I get it!
Playing Division One (D1) basketball is the signature level for defining a player’s success. According to the NCAA web-site only 1% of high school participants will play D1 basketball (see chart below). Historically speaking, we have tagged our region as not successfully moving kids to the D1 level however it appears that statistically we are probably in the ball park and not that far off.
While I have previously written about how the Rockford region is a small college hot-bed in my blog ERIC PALM IS A PRO!, I also believe there are a few things we need to do to increase our kids’ chances of playing D1 basketball. First and foremost, we need to help educate our student-athletes and parents about what it takes in the classroom to achieve their dreams of playing D1 basketball. The best and easiest way to start the education process is for student athletes and their parents to understand the NCAA web-site inside and out. This link (click here) provides a pretty simple outline for minimum requirements for eligibility.
While meeting NCAA standards should be a given, unfortunately it’s not and we need to change the culture of preparedness with kids at younger ages.
It’s pretty clear to me that the Rockford region is on the cusp of improving it’s basketball recruiting culture but after jumping back into the competitive high school game for a couple years, I am reminded of the fact that our kids need to take ownership of their grades.
Here is a list of a few simple concepts to understand and improve on…
- Get a 4.0 or higher your freshman year. OK, fine…maybe a 4.0 isn’t for everybody, but it is certainly easier to move your GPA your Freshman and Sophomore year than it is your Junior or Senior year. Too many of our kids do not take high school seriously their freshman year and are climbing out of a hole when opportunities present themselves.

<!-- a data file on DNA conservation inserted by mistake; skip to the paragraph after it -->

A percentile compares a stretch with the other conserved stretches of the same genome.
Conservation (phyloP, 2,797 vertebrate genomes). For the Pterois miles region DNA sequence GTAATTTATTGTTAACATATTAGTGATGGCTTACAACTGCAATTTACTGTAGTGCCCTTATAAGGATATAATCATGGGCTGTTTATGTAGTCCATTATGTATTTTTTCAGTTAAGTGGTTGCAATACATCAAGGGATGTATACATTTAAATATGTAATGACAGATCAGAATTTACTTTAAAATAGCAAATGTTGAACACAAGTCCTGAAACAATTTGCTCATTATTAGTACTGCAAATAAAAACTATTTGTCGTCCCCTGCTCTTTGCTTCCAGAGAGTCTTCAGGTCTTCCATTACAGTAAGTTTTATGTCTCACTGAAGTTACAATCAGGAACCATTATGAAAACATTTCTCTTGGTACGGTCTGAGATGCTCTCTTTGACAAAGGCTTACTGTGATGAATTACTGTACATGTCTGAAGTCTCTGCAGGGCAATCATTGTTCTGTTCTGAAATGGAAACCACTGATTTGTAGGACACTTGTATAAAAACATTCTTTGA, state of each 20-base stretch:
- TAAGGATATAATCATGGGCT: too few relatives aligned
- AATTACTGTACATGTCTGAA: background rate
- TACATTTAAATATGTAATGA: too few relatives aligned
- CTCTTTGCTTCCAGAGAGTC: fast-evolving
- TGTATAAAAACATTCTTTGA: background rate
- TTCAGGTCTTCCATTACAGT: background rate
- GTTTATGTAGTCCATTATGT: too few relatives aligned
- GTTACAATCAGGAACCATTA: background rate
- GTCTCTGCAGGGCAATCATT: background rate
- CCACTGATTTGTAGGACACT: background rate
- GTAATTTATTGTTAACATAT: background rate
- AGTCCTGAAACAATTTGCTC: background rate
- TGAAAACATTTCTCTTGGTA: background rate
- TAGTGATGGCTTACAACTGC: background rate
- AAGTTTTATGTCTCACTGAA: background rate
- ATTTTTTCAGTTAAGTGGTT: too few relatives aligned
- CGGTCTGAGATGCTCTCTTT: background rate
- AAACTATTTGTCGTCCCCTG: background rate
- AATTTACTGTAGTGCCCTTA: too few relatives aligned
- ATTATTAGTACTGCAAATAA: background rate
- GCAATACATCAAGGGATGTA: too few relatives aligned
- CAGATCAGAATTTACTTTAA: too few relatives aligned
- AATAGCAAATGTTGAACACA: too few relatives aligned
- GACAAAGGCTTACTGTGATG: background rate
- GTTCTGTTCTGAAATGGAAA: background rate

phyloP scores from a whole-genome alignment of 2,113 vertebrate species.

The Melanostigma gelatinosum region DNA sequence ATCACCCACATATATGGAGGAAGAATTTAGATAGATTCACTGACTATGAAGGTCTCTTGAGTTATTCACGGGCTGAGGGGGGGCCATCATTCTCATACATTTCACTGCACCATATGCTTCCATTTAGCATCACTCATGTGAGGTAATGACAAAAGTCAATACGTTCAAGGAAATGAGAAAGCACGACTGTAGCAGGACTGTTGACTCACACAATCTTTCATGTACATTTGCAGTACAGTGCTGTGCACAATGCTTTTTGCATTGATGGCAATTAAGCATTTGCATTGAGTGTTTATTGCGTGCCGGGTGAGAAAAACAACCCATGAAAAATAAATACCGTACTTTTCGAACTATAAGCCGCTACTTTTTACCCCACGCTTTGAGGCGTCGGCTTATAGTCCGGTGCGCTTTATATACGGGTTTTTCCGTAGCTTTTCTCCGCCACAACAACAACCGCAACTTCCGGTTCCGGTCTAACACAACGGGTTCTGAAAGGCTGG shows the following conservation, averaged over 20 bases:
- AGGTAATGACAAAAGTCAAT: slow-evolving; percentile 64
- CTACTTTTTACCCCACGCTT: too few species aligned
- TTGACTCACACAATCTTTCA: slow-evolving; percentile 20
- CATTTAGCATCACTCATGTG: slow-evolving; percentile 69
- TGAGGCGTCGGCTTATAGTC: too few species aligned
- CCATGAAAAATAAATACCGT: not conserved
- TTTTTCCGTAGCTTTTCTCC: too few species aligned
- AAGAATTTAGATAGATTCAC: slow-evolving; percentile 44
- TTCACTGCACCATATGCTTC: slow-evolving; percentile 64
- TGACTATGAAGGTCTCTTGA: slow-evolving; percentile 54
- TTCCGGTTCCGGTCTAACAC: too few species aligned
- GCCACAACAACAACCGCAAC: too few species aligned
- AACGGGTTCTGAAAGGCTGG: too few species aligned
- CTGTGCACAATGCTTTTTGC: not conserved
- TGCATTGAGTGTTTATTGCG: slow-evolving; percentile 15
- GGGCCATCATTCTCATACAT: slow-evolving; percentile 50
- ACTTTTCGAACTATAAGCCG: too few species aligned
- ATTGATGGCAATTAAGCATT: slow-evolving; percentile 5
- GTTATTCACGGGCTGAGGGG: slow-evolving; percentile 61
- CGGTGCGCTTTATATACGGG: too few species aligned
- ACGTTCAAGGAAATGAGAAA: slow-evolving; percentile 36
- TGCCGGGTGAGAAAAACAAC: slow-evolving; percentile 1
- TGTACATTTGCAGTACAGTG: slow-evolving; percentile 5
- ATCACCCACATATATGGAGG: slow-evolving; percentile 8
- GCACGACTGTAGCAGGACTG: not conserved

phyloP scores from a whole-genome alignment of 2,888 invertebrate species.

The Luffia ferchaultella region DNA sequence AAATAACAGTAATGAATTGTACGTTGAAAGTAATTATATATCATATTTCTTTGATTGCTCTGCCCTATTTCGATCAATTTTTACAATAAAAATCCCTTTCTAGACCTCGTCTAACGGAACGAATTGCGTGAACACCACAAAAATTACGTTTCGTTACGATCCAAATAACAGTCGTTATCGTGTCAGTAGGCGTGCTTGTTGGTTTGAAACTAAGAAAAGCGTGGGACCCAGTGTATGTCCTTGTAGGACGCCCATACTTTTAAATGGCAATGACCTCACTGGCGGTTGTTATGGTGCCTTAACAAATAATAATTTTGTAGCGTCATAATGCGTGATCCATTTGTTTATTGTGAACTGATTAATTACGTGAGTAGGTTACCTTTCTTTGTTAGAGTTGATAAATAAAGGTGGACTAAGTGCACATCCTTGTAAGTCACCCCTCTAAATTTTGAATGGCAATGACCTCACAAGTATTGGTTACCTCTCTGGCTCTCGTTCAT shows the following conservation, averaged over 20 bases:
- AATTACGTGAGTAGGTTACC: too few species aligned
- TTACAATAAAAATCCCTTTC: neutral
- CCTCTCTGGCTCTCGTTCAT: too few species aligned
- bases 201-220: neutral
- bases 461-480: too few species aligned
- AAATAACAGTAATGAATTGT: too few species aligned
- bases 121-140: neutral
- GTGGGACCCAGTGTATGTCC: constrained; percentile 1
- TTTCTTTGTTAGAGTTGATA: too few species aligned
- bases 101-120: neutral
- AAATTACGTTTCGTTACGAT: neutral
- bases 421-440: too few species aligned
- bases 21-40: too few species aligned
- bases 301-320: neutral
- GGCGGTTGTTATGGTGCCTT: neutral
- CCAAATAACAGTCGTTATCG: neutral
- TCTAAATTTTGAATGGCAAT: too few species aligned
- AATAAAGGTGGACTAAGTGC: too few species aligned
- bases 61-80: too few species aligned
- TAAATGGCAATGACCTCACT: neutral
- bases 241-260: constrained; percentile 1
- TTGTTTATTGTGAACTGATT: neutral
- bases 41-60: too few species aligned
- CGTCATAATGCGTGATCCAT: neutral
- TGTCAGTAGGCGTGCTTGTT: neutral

- Understand what CORE classes are!! In laymen’s terms, D1 schools do not look at your PE class and your Foods class, they look at Math and English. See link here to understanding CORE classes per the NCAA.
- Understand what your CORE GPA is!!! A cumulative GPA is NOT the same as your cumulative CORE GPA.
- Hop on KHAN ACADEMY and practice the ACT and SAT practice tests!!! Khan Academy is FREE and available to anyone. This is funded by people like Bill and Melinda Gates and is a great resource to improve test scores at earlier ages.
- Self-Educate yourself to meet and exceed these eligibility standards! We need to understand what makes our kids eligible in high school doesn’t necessarily qualify them for college and that each school varies.
- Be an active participant in your own rescue!!! Eligibility ultimately falls on the shoulders of our student-athletes but we as a community need to do a better job and make sure that our kids are meeting and exceeding eligibility standards. Do not wait on your counselor, coach, teacher or administration to do this for you. Once again, this ultimately falls on the student-athlete. Our student-athletes need to understand how to ask others for help/resources that are out there…but don’t wait on others, solve your own problems.
To be a hot-bed in basketball, we need to improve our culture and improve our kids’ grades/test-scores. To be clear, here is what I have first-hand knowledge of when it comes to our region’s recruiting classes. We have 8 boys basketball players that are currently working to improve their grades and/or test-scores to receive scholarships from varying colleges. Among the 8 players, we have 17 schools that are either waiting on our kids to improve their test-scores or have completely passed on offering these players full scholarships due to their test scores not meeting eligibility standards. To be clear, this is not what a hot-bed looks like, but when I say that we are on the cusp of becoming a hot-bed in boys basketball it couldn’t be more accurate. I look forward to helping improve our recruiting culture. Unfortunately, this is our region today but together we can change it.
Coach Jason Warner
Rockford Elite Basketball is currently working to build an educational component to our program which will focus on college preparation.